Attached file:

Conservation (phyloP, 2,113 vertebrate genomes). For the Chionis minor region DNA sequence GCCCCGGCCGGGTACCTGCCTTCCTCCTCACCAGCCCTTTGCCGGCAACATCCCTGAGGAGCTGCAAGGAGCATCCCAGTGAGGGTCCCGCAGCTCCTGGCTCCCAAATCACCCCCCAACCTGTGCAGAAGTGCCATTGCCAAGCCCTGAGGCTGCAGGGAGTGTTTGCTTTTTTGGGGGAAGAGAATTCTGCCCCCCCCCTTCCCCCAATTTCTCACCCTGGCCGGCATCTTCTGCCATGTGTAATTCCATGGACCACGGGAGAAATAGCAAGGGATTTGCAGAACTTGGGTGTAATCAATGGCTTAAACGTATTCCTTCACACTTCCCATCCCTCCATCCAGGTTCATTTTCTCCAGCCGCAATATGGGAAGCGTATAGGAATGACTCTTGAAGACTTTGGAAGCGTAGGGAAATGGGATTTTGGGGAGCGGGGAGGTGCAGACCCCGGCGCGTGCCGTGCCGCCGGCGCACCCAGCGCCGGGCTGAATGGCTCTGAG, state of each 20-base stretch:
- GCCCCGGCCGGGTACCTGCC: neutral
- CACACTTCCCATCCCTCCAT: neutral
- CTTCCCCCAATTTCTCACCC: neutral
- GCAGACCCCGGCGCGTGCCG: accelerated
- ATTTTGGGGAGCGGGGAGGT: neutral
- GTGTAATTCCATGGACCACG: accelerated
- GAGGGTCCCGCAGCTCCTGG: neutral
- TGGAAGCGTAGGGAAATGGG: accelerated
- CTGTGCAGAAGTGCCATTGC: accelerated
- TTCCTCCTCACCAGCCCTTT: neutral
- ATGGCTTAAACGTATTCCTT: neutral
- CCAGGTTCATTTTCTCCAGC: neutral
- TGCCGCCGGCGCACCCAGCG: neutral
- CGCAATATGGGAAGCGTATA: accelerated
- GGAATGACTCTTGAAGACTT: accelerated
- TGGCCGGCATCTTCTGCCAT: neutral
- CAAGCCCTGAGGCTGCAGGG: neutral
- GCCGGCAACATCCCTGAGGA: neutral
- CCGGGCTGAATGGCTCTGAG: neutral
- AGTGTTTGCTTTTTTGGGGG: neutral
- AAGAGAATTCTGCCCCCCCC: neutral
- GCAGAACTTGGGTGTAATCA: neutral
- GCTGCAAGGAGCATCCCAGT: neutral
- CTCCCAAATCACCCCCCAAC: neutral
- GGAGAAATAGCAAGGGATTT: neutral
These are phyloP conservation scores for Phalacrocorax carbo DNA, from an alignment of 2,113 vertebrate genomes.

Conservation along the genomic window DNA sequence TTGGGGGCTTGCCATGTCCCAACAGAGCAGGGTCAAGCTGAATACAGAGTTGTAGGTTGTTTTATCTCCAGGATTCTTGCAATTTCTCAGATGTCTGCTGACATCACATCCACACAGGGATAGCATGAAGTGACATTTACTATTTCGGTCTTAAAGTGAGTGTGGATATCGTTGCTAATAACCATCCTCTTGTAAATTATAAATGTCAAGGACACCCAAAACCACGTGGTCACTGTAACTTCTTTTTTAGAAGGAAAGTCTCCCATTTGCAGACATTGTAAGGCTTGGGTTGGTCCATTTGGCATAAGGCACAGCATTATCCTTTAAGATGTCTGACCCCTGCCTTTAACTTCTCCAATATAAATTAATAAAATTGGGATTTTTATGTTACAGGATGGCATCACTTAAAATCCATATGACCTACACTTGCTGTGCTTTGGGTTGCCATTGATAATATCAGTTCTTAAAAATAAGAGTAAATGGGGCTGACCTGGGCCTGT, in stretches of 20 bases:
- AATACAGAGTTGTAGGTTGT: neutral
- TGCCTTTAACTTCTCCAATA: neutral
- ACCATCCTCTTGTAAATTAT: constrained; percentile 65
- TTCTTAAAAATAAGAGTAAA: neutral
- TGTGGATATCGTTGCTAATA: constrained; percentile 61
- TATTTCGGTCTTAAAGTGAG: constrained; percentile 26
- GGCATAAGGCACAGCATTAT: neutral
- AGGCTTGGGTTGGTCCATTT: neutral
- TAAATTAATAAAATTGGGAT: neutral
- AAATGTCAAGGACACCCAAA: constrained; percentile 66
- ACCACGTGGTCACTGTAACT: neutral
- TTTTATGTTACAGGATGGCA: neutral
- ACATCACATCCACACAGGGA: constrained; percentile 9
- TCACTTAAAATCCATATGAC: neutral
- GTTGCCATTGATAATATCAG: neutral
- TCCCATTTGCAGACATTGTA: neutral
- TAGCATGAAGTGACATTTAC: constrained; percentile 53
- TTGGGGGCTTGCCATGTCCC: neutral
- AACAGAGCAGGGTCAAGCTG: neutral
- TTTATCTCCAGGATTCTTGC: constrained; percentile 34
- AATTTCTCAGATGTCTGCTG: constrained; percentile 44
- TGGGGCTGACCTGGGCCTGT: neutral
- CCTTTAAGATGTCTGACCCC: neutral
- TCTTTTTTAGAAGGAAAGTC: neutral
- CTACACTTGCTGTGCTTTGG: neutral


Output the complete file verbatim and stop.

Conservation (phyloP, 2,113 vertebrate genomes). For the Chionis minor region DNA sequence GCCCCGGCCGGGTACCTGCCTTCCTCCTCACCAGCCCTTTGCCGGCAACATCCCTGAGGAGCTGCAAGGAGCATCCCAGTGAGGGTCCCGCAGCTCCTGGCTCCCAAATCACCCCCCAACCTGTGCAGAAGTGCCATTGCCAAGCCCTGAGGCTGCAGGGAGTGTTTGCTTTTTTGGGGGAAGAGAATTCTGCCCCCCCCCTTCCCCCAATTTCTCACCCTGGCCGGCATCTTCTGCCATGTGTAATTCCATGGACCACGGGAGAAATAGCAAGGGATTTGCAGAACTTGGGTGTAATCAATGGCTTAAACGTATTCCTTCACACTTCCCATCCCTCCATCCAGGTTCATTTTCTCCAGCCGCAATATGGGAAGCGTATAGGAATGACTCTTGAAGACTTTGGAAGCGTAGGGAAATGGGATTTTGGGGAGCGGGGAGGTGCAGACCCCGGCGCGTGCCGTGCCGCCGGCGCACCCAGCGCCGGGCTGAATGGCTCTGAG, state of each 20-base stretch:
- GCCCCGGCCGGGTACCTGCC: neutral
- CACACTTCCCATCCCTCCAT: neutral
- CTTCCCCCAATTTCTCACCC: neutral
- GCAGACCCCGGCGCGTGCCG: accelerated
- ATTTTGGGGAGCGGGGAGGT: neutral
- GTGTAATTCCATGGACCACG: accelerated
- GAGGGTCCCGCAGCTCCTGG: neutral
- TGGAAGCGTAGGGAAATGGG: accelerated
- CTGTGCAGAAGTGCCATTGC: accelerated
- TTCCTCCTCACCAGCCCTTT: neutral
- ATGGCTTAAACGTATTCCTT: neutral
- CCAGGTTCATTTTCTCCAGC: neutral
- TGCCGCCGGCGCACCCAGCG: neutral
- CGCAATATGGGAAGCGTATA: accelerated
- GGAATGACTCTTGAAGACTT: accelerated
- TGGCCGGCATCTTCTGCCAT: neutral
- CAAGCCCTGAGGCTGCAGGG: neutral
- GCCGGCAACATCCCTGAGGA: neutral
- CCGGGCTGAATGGCTCTGAG: neutral
- AGTGTTTGCTTTTTTGGGGG: neutral
- AAGAGAATTCTGCCCCCCCC: neutral
- GCAGAACTTGGGTGTAATCA: neutral
- GCTGCAAGGAGCATCCCAGT: neutral
- CTCCCAAATCACCCCCCAAC: neutral
- GGAGAAATAGCAAGGGATTT: neutral
These are phyloP conservation scores for Phalacrocorax carbo DNA, from an alignment of 2,113 vertebrate genomes.

Conservation along the genomic window DNA sequence TTGGGGGCTTGCCATGTCCCAACAGAGCAGGGTCAAGCTGAATACAGAGTTGTAGGTTGTTTTATCTCCAGGATTCTTGCAATTTCTCAGATGTCTGCTGACATCACATCCACACAGGGATAGCATGAAGTGACATTTACTATTTCGGTCTTAAAGTGAGTGTGGATATCGTTGCTAATAACCATCCTCTTGTAAATTATAAATGTCAAGGACACCCAAAACCACGTGGTCACTGTAACTTCTTTTTTAGAAGGAAAGTCTCCCATTTGCAGACATTGTAAGGCTTGGGTTGGTCCATTTGGCATAAGGCACAGCATTATCCTTTAAGATGTCTGACCCCTGCCTTTAACTTCTCCAATATAAATTAATAAAATTGGGATTTTTATGTTACAGGATGGCATCACTTAAAATCCATATGACCTACACTTGCTGTGCTTTGGGTTGCCATTGATAATATCAGTTCTTAAAAATAAGAGTAAATGGGGCTGACCTGGGCCTGT, in stretches of 20 bases:
- AATACAGAGTTGTAGGTTGT: neutral
- TGCCTTTAACTTCTCCAATA: neutral
- ACCATCCTCTTGTAAATTAT: constrained; percentile 65
- TTCTTAAAAATAAGAGTAAA: neutral
- TGTGGATATCGTTGCTAATA: constrained; percentile 61
- TATTTCGGTCTTAAAGTGAG: constrained; percentile 26
- GGCATAAGGCACAGCATTAT: neutral
- AGGCTTGGGTTGGTCCATTT: neutral
- TAAATTAATAAAATTGGGAT: neutral
- AAATGTCAAGGACACCCAAA: constrained; percentile 66
- ACCACGTGGTCACTGTAACT: neutral
- TTTTATGTTACAGGATGGCA: neutral
- ACATCACATCCACACAGGGA: constrained; percentile 9
- TCACTTAAAATCCATATGAC: neutral
- GTTGCCATTGATAATATCAG: neutral
- TCCCATTTGCAGACATTGTA: neutral
- TAGCATGAAGTGACATTTAC: constrained; percentile 53
- TTGGGGGCTTGCCATGTCCC: neutral
- AACAGAGCAGGGTCAAGCTG: neutral
- TTTATCTCCAGGATTCTTGC: constrained; percentile 34
- AATTTCTCAGATGTCTGCTG: constrained; percentile 44
- TGGGGCTGACCTGGGCCTGT: neutral
- CCTTTAAGATGTCTGACCCC: neutral
- TCTTTTTTAGAAGGAAAGTC: neutral
- CTACACTTGCTGTGCTTTGG: neutral